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Stochastic language modelling


The task of a language model is to express the restrictions imposed on the way in which words can be combined to form sentences. In other words, the idea is to capture the inherent redundancy   that is present in the language, or to be more exact, in the language subset handled by the system. This redundancy results from the syntactic, semantic and pragmatic constraints          of the language and may be modelled by probabilistic or non-probabilistic (``yes/no'') methods. For a vocabulary  of three words A,B,C, Figure 7.2 illustrates the situation. What is always possible is to arrange the word sequences in the form of a tree. Figure 7.2 shows the sentence tree for all four-word sentences. Now some of these word sequences may be impossible, some may be possible, and others may be very typical according to syntactic and semantic and maybe pragmatic constraints.   The task of the language model is now to express these constraints by assigning a probability to each of the sentences. In simple cases like voice command applications, it might be sufficient to just remove the illegal sentences from the diagram and compress it into a finite state network .

Figure 7.2: Illustration of the decision problem for a three-word vocabulary 

For large vocabulary  recognition  tasks, such methods cannot be used because we have to allow any word sequence types, which is difficult to describe deterministically. The task of a stochastic language model stochastic language model is to provide estimates of these prior probabilities tex2html_wrap_inline45535. Using the definition of conditional probabilities, we obtain the decomposition:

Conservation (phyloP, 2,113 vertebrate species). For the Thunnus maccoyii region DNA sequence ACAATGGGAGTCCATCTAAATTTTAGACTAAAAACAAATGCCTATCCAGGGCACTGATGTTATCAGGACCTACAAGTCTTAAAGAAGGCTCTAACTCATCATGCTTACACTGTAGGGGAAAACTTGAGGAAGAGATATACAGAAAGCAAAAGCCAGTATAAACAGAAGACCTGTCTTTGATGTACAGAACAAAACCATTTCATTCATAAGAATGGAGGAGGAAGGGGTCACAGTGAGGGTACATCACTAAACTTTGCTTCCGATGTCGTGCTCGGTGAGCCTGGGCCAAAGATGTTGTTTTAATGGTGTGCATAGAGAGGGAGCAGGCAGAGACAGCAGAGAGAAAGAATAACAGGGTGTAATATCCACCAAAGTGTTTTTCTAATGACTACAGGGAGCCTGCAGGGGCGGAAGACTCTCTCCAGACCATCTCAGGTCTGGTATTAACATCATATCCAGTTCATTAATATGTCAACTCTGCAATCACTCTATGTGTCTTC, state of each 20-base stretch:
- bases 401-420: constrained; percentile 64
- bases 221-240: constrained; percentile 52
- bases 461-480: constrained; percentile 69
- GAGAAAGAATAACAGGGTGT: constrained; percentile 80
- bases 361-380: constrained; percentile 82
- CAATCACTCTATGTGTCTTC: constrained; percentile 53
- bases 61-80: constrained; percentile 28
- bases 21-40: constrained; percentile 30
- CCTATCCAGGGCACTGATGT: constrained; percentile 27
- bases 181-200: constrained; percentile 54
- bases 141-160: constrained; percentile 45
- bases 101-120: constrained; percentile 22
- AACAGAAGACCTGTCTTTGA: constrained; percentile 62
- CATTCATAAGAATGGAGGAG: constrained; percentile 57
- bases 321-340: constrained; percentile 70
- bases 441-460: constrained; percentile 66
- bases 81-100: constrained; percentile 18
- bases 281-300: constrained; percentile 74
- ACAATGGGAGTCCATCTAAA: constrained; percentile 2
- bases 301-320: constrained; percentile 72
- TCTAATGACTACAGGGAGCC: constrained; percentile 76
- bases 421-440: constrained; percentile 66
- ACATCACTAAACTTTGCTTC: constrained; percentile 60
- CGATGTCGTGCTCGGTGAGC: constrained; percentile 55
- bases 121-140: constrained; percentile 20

Strictly speaking, this equation requires a suitable interpretation of the variable N, the number of words. When considering a single sentence, the number of words is a random variable itself, and we need an additional distribution over the sentence lengths. In practice, the problem is circumvented by applying the above equation to a whole set of sentences and extending the vocabulary  by a special symbol (or ``word'') that marks the end of a sentence (and the beginning of the next sentence).

For large vocabulary  speech recognition,  these conditional probabilities are typically used in the following way [Bahl et al. (1983)]. The dependence of the conditional probability of observing a word tex2html_wrap_inline45555 at a position n is modelled as being restricted to its immediate (m-1) predecessor words tex2html_wrap_inline45561. The resulting model is that of a Markov chain and is referred to as m-gram model.   m-gram model The following types of model are quite common:

        Here we have used W to denote the vocabulary size.  Note that the zerogram model is a special unigram  model with uniform probabilities. Other types of language models will be considered later in this chapter. The probabilities of these models are estimated from a text corpus during a training phase . However, due to the experimental conditions, we are faced with a particular problem that is usually referred to as the problem of sparse training data.    We consider this problem in more detail. For bigram  and trigram  models, most of the possible events, i.e. word pairs and word triples, are never seen in training  because there are so many of them. We have to make sure that nevertheless these unseen events  are assigned a probability greater than zero. Otherwise word sequences that contain these unseen word bigram s or trigram s cannot possibly be hypothesised or recognised during the speech recognition process.

It is obvious that, apart from speech recognition, language models are also essential for optical character recognition  [Mori et al. (1992)] and language translation [Berger et al. (1994)]. It is interesting to mention that similar m-gram techniques   are used in the context of acoustic-phonetic modelling. The main difference is the level at which the statistical data are collected, i.e. at the level of phonemes  or the level of phones,  which are the acoustic realisations of the phonemes . Phone bigrams   and trigrams  are referred to as diphones  and triphones , respectively. Statistical techniques related to those used in language modelling can also be applied to language understanding [Pieraccini et al. (1993)].  

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Next: Types of language models Up: System architecture for speech Previous: Bayes decision rule

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